If they are different from the snooker stars in some way that has nothing to do with their youth, then this other difference might be the cause of the difference in snooker ability, and not misspent youth at all. For instance, it would clearly be no good to choose the controls from the House of Lords if most of the snooker stars had had humbler origins – that would not be a fair comparison.

This last snag applies, in a different way, to cohort studies too. You follow up some people with a misspent youth and some with an innocent youth and perhaps you find that more of the misspenders are snooker stars. But maybe there are other differences between the groups. Maybe the misspenders were nicer to their grannies than the innocents, and maybe it is being nice to your Granny that causes snooker skill, and not misspending your youth after all.

Epidemiologists go to great lengths to avoid such problems, as far as they can, by designing their studies carefully and by using clever statistical methods to analyse the data. But the only way to avoid these problems entirely is to maybe do an experiment where some people, chosen at random, are forced to misspend their youth, while others are forced not to.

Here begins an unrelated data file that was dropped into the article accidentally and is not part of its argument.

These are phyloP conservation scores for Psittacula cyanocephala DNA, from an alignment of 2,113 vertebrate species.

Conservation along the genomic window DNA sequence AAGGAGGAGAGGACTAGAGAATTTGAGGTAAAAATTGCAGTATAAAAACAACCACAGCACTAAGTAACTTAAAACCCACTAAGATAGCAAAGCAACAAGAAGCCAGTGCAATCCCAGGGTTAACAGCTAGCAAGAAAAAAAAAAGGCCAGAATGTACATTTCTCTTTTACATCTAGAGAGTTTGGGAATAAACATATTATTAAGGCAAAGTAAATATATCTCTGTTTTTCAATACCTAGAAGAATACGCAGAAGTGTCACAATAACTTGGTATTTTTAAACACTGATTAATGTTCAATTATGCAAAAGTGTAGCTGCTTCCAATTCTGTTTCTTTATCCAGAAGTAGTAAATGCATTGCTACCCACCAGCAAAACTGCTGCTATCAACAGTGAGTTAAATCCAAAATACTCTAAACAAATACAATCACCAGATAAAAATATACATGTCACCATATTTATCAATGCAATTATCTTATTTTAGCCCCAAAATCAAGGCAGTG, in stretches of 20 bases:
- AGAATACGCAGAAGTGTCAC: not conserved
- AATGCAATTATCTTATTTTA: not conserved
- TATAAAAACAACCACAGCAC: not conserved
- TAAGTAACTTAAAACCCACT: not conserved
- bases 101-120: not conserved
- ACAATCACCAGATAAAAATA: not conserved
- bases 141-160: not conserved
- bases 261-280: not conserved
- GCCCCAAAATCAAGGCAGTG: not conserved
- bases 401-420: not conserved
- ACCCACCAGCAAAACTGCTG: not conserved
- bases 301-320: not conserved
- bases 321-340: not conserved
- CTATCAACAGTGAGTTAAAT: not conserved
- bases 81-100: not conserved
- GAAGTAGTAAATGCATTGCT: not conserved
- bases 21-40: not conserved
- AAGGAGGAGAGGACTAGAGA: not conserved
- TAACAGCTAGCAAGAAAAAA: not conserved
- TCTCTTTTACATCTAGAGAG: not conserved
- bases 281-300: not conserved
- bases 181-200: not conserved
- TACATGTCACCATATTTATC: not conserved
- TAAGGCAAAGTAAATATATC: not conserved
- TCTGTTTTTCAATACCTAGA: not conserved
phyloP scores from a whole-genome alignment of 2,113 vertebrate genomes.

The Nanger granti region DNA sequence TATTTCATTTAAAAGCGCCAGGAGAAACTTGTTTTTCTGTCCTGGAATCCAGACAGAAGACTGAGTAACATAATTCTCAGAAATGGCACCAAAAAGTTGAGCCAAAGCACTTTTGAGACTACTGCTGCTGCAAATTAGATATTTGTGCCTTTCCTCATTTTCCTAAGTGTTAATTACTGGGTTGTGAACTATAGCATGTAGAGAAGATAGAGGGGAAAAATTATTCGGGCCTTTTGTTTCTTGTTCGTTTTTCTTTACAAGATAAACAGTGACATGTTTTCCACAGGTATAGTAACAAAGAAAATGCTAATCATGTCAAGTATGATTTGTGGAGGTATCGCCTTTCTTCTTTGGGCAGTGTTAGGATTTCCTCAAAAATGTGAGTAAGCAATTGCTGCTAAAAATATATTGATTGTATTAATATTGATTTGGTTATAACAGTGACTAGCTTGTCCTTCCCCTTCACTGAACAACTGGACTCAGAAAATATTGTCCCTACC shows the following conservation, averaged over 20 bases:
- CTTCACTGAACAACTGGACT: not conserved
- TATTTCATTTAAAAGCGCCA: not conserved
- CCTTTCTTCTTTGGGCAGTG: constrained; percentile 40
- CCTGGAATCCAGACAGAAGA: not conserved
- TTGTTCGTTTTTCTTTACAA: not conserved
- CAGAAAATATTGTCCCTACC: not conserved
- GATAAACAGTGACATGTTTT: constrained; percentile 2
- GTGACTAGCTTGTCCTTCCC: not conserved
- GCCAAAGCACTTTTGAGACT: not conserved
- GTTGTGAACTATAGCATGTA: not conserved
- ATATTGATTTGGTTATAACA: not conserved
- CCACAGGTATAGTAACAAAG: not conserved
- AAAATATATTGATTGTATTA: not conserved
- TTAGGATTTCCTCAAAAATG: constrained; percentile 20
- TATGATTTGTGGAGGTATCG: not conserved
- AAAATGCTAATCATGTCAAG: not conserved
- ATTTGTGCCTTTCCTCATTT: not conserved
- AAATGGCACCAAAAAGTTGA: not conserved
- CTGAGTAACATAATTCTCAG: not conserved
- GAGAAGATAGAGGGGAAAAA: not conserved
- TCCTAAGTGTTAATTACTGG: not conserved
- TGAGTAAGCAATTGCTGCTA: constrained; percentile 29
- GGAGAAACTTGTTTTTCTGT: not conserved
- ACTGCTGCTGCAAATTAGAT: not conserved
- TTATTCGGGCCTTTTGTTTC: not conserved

However, it seems unlikely that a medical ethics committee would sanction such an experiment! A carefully designed epidemiological study is often the only means we have for investigating the potential causes of a disease. Epidemiology cannot tell us everything we might want to know, but it can tell us many useful things.

Epidemiological studies were used to establish the link between tobacco and lung cancer - discover how they proved the risk of smoking cigarettes.